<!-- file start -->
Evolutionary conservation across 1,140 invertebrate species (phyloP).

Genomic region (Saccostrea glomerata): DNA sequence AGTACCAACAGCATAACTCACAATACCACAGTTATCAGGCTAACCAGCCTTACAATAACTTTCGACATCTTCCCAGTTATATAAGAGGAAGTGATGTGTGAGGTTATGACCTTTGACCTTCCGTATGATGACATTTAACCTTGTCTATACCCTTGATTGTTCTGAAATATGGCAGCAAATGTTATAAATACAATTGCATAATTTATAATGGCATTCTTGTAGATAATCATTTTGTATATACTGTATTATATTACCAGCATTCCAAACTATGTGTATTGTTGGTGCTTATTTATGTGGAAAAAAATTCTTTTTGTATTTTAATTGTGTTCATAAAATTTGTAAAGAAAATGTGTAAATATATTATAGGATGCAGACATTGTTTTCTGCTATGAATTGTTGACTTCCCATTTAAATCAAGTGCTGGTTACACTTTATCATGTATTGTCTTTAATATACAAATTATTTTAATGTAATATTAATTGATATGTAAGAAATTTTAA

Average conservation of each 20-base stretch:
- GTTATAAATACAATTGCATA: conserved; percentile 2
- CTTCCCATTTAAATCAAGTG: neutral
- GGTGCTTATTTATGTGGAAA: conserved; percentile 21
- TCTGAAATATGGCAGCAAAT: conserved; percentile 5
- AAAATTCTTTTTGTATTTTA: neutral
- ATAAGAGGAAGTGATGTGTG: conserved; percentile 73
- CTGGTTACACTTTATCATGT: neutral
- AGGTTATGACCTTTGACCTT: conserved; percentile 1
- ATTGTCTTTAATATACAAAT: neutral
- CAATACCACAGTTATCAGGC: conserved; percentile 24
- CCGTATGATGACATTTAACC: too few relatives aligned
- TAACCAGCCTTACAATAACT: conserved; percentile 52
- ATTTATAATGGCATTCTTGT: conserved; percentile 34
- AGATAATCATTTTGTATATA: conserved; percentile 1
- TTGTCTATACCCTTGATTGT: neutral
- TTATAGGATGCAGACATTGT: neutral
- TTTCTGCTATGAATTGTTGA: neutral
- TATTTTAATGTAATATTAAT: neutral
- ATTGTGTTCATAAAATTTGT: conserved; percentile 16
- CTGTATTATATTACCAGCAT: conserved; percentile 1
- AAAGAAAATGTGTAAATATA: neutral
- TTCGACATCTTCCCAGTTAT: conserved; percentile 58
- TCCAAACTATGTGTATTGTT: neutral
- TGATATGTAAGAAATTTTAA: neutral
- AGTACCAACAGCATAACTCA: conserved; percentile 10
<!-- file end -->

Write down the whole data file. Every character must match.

Evolutionary conservation across 1,140 invertebrate species (phyloP).

Genomic region (Saccostrea glomerata): DNA sequence AGTACCAACAGCATAACTCACAATACCACAGTTATCAGGCTAACCAGCCTTACAATAACTTTCGACATCTTCCCAGTTATATAAGAGGAAGTGATGTGTGAGGTTATGACCTTTGACCTTCCGTATGATGACATTTAACCTTGTCTATACCCTTGATTGTTCTGAAATATGGCAGCAAATGTTATAAATACAATTGCATAATTTATAATGGCATTCTTGTAGATAATCATTTTGTATATACTGTATTATATTACCAGCATTCCAAACTATGTGTATTGTTGGTGCTTATTTATGTGGAAAAAAATTCTTTTTGTATTTTAATTGTGTTCATAAAATTTGTAAAGAAAATGTGTAAATATATTATAGGATGCAGACATTGTTTTCTGCTATGAATTGTTGACTTCCCATTTAAATCAAGTGCTGGTTACACTTTATCATGTATTGTCTTTAATATACAAATTATTTTAATGTAATATTAATTGATATGTAAGAAATTTTAA

Average conservation of each 20-base stretch:
- GTTATAAATACAATTGCATA: conserved; percentile 2
- CTTCCCATTTAAATCAAGTG: neutral
- GGTGCTTATTTATGTGGAAA: conserved; percentile 21
- TCTGAAATATGGCAGCAAAT: conserved; percentile 5
- AAAATTCTTTTTGTATTTTA: neutral
- ATAAGAGGAAGTGATGTGTG: conserved; percentile 73
- CTGGTTACACTTTATCATGT: neutral
- AGGTTATGACCTTTGACCTT: conserved; percentile 1
- ATTGTCTTTAATATACAAAT: neutral
- CAATACCACAGTTATCAGGC: conserved; percentile 24
- CCGTATGATGACATTTAACC: too few relatives aligned
- TAACCAGCCTTACAATAACT: conserved; percentile 52
- ATTTATAATGGCATTCTTGT: conserved; percentile 34
- AGATAATCATTTTGTATATA: conserved; percentile 1
- TTGTCTATACCCTTGATTGT: neutral
- TTATAGGATGCAGACATTGT: neutral
- TTTCTGCTATGAATTGTTGA: neutral
- TATTTTAATGTAATATTAAT: neutral
- ATTGTGTTCATAAAATTTGT: conserved; percentile 16
- CTGTATTATATTACCAGCAT: conserved; percentile 1
- AAAGAAAATGTGTAAATATA: neutral
- TTCGACATCTTCCCAGTTAT: conserved; percentile 58
- TCCAAACTATGTGTATTGTT: neutral
- TGATATGTAAGAAATTTTAA: neutral
- AGTACCAACAGCATAACTCA: conserved; percentile 10